Hesiod on Marriage

One of my employees asked me to if he could borrow my copy of Hesiod’s Theogany for one of his classes.  I took it with me to work and decided to read a little bit of Works and Days, which was part of this version.

I have read Hesiod before, but for some reason I never really paid much attention to certain parts.  Then I saw this line about marriage, which cracked me up and was actually kind of true.

If you cannot read that, here is what it says:
“Marry at the right age.  Bring home a wife
When you’re just about thirty, give or take
A few years.  That’s marrying in season.

A woman ought to wed when she’s five years a woman
Marry her virgin so you can teach her prudent ways
The best girl to marry is the girl next door,
But have a good look around and make sure first
That marrying her won’t make you a joke to your neighbors.

A man couldn’t steal anything better than a good wife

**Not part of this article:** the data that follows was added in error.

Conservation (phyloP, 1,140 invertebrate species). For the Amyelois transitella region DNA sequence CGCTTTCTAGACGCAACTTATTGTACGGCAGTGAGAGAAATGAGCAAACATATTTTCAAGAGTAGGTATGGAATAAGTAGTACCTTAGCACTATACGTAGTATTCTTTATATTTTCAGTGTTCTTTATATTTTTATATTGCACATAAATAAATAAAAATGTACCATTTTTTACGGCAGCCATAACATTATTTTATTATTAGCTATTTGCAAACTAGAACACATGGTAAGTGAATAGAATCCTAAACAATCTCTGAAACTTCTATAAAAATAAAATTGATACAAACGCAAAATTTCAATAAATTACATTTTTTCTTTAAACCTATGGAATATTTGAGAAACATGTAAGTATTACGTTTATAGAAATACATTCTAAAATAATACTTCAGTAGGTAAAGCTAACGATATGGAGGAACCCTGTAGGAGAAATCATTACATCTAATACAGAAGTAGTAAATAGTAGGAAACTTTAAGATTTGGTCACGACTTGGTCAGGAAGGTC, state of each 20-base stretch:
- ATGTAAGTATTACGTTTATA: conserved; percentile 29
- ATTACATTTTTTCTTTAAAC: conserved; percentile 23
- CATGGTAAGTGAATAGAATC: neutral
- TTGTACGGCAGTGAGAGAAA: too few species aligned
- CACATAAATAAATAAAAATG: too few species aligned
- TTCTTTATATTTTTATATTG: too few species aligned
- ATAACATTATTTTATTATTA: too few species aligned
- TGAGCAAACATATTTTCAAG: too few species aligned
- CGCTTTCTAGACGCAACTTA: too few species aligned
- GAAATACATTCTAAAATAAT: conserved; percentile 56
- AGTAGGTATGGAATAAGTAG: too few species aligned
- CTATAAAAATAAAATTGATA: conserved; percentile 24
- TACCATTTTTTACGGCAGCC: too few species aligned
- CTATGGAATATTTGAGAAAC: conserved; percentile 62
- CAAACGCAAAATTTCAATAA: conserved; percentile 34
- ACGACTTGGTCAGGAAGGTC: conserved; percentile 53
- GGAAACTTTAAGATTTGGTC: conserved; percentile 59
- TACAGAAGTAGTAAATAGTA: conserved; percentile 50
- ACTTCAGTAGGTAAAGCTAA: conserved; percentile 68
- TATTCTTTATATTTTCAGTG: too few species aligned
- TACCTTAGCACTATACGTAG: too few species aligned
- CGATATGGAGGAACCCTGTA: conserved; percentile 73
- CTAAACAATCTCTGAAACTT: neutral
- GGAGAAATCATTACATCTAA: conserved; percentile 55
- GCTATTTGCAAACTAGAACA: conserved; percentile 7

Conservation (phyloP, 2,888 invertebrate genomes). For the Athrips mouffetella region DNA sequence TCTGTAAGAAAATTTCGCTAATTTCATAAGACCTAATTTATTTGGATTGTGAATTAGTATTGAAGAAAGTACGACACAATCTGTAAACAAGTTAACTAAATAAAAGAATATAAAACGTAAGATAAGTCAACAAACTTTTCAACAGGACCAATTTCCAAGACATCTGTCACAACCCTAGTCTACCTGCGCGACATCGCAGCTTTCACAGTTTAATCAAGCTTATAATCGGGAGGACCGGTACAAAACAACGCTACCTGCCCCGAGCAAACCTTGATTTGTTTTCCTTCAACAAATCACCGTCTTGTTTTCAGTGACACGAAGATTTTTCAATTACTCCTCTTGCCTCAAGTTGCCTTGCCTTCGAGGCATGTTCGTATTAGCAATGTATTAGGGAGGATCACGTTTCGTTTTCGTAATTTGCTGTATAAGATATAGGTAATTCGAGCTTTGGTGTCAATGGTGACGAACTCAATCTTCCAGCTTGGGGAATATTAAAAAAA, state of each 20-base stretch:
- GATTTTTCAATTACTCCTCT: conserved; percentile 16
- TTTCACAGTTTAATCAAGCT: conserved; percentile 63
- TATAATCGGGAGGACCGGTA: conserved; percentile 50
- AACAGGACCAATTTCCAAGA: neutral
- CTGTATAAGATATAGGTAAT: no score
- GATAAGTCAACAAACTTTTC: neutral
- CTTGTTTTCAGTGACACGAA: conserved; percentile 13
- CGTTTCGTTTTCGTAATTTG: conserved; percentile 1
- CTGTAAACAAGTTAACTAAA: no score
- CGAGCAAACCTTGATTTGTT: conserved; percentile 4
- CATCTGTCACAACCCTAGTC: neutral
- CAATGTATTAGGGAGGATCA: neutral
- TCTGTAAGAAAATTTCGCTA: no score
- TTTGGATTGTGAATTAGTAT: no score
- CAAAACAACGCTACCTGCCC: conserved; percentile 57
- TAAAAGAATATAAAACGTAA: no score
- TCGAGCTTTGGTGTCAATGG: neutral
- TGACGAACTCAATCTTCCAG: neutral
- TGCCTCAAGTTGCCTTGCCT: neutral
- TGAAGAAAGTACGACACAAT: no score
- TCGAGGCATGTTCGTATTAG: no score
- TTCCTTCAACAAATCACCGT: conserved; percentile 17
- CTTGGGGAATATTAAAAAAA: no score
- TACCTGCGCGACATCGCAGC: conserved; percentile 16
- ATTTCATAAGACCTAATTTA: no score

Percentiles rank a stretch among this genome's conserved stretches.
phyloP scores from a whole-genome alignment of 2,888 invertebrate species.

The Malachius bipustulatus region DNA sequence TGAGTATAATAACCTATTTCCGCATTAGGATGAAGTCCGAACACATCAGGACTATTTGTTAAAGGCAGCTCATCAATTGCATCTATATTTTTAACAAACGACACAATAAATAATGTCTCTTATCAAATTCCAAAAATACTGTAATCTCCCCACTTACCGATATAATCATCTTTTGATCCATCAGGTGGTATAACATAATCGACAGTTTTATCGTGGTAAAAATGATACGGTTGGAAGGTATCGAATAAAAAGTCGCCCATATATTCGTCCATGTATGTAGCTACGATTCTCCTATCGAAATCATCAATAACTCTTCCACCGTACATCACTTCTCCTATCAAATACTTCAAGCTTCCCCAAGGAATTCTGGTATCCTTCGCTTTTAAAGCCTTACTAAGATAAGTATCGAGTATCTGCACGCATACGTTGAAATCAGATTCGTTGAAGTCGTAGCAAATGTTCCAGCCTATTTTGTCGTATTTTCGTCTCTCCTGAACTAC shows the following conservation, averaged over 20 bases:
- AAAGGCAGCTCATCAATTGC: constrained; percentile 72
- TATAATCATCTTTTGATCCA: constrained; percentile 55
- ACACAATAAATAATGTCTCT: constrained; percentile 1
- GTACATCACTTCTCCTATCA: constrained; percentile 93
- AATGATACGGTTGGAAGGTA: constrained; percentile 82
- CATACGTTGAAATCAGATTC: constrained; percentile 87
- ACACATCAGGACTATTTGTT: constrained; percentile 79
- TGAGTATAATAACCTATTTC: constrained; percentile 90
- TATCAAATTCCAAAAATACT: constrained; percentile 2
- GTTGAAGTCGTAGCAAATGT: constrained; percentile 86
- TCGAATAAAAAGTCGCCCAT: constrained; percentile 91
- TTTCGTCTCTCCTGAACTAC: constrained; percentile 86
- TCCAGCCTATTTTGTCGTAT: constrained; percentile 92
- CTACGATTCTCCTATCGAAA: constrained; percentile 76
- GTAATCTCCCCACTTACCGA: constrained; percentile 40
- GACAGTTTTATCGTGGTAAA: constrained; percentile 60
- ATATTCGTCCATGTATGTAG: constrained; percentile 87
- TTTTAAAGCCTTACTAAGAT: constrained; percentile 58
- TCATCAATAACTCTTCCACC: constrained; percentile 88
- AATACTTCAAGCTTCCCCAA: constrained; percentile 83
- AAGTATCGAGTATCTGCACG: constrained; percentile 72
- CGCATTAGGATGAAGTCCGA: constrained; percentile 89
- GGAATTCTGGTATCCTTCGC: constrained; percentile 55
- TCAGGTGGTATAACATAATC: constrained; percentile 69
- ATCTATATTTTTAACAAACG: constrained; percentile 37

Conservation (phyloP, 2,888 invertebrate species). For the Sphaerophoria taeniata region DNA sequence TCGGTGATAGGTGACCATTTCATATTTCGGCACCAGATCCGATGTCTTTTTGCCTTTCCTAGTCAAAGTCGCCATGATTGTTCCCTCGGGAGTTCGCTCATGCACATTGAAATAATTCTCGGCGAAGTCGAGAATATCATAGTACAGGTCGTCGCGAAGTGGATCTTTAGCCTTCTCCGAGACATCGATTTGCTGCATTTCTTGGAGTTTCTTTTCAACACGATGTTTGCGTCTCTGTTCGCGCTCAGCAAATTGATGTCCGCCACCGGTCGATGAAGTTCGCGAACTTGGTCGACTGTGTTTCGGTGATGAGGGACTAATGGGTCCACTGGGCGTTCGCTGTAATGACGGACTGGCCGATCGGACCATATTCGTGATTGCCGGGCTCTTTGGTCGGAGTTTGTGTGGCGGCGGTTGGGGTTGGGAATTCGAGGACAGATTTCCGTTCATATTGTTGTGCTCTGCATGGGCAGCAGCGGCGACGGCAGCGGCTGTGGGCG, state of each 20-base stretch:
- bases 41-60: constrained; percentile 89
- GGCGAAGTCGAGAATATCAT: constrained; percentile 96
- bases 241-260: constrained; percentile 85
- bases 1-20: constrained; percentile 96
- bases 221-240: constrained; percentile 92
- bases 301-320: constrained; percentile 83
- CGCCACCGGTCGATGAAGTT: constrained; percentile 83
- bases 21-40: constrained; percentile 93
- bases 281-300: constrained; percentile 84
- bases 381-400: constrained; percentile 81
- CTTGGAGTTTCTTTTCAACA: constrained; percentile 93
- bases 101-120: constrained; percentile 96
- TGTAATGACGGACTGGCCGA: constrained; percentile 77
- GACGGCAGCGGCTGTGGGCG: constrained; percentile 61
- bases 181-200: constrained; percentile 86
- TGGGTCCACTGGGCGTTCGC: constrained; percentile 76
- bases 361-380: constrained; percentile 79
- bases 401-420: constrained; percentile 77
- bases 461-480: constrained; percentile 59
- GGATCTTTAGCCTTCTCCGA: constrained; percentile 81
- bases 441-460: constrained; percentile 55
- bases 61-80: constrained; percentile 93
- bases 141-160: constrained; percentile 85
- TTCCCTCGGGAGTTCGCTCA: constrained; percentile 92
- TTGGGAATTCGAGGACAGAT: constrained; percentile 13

Just as nothing is more horrible than a bad one,
Some freeloader who roasts her man without a fire,
And serves him up to a raw old age.”

So basically, Hesiod says that it is best to marry when you a guy is in his thirties.  The girl should be younger, she should have had her period for five years.  So, maybe a girl about 15-20?  You definitely want a virgin so you can teach her the fine art of sex.  Also, it is best to marry the girl next door, but you should ask around in case she is a bit of a slut or if she is considered ugly.

The last part is pretty true though.  Finding a special someone and marrying them will make you a happy man.  If not, you could be doomed for a life filled with misery and pain.  Fortunately, I get to spend my life with Lindsey, who will most certainly be the good wife that Hesiod prescribed.

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